As we stand over the threshold of the twenty-first century, ground breaking technological advancements and breakthroughs in the medicinal sector can be anticipated justifiably. Conversely there are many products and commodities that we have allowed to become an integral and irreplaceable part of our everyday proceedings. Antibiotics and their widespread consumption serve as indication enough of the mounting demand worldwide that will eventually reach a point where it will be unable to be met. Ironically, we are still using the same antibiotics that were discovered decades ago and little advancement has been made to counter the resultant repercussions. Resistance developed by bacteria on the micro level is proving to be an unprecedented, yet problematic issue. Two million illnesses are caused by antimicrobial resistance per annum, with approximately 23,000 deaths in the US; in Europe its 25,000; the overwhelming statistics of the developed world provide only an insight into the accentuating situation in the third world.
With the medicines that are used to treat and prevent bacterial diseases becoming increasingly ineffective, the prospects of global health, food security, and development are looking very abortive indeed.
An article published on 11 October 2016 by BBC about the approaching “antibiotic apocalypse” spurred rigorous global debate pertaining to the validity of this claim and the possibility of it coming about in reality. Despite wavering doubts regarding the repercussions, dosage only mounted: Saudi Arabia and South Africa top the list of consumption trends with 39,999 doses per 1000 people in 2015 followed by 20,000 in the USA, Egypt and South Korea. Generally, global antibiotic consumption has grown by 30% between 2000 and 2010, according to the Center for Disease Dynamics, Economics and Policy.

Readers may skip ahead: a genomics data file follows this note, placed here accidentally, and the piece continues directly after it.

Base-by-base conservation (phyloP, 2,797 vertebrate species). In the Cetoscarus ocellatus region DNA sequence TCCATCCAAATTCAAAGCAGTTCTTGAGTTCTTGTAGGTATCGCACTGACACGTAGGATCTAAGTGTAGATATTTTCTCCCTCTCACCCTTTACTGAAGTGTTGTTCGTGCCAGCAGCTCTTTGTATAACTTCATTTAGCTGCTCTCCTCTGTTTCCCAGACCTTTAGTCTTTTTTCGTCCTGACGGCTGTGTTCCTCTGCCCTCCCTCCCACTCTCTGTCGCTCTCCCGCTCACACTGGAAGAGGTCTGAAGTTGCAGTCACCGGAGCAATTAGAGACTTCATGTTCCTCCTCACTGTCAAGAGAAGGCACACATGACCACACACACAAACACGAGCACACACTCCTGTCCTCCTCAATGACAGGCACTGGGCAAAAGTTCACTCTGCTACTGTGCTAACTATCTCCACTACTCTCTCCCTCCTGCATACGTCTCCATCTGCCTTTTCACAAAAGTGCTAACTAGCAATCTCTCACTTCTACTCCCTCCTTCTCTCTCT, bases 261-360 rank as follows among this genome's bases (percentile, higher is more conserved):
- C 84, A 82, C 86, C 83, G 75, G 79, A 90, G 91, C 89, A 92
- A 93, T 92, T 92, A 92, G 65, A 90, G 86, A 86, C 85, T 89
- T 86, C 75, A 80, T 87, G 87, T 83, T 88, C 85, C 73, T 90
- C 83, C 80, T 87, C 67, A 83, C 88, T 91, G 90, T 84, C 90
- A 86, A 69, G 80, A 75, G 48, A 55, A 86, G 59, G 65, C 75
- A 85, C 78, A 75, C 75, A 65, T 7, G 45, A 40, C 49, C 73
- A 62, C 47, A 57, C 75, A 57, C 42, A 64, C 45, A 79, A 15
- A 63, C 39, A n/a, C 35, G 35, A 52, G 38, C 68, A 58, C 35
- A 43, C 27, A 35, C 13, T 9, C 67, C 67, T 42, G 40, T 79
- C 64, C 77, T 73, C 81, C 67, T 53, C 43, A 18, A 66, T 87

On 13 January 2017, the unprecedented was realized, when a 70-year-old woman in Nevada, succumbed to an infection after 26 antibiotics failed to be effective. The woman had repeatedly needed hospital treatment in India after breaking her right leg. An infection got into the bone and then spread to her hip. “She was seriously ill when she arrived in a US hospital – her immune system was going into overdrive in an attempt to fight the infection causing inflammation throughout her body.”
Incidents such as these make us question the advances we have made scientifically. Momentous achievements including the eradication of several fatal diseases highlighted the past decade, but many of these are beginning to resurface with unparalleled intensity. Tuberculosis was largely expelled from the western world, courtesy of the antibiotics Isoniazid, Rifampicin and Mycobacterium. An alarming increase in tuberculosis is noticed, resistant to both these antibiotics, emerging in parts of the world such as Papua New Guinea, India, China and Russia. Nicknamed ‘Ebola with wings,’ it is easily transmitted and chances of survival are 50%.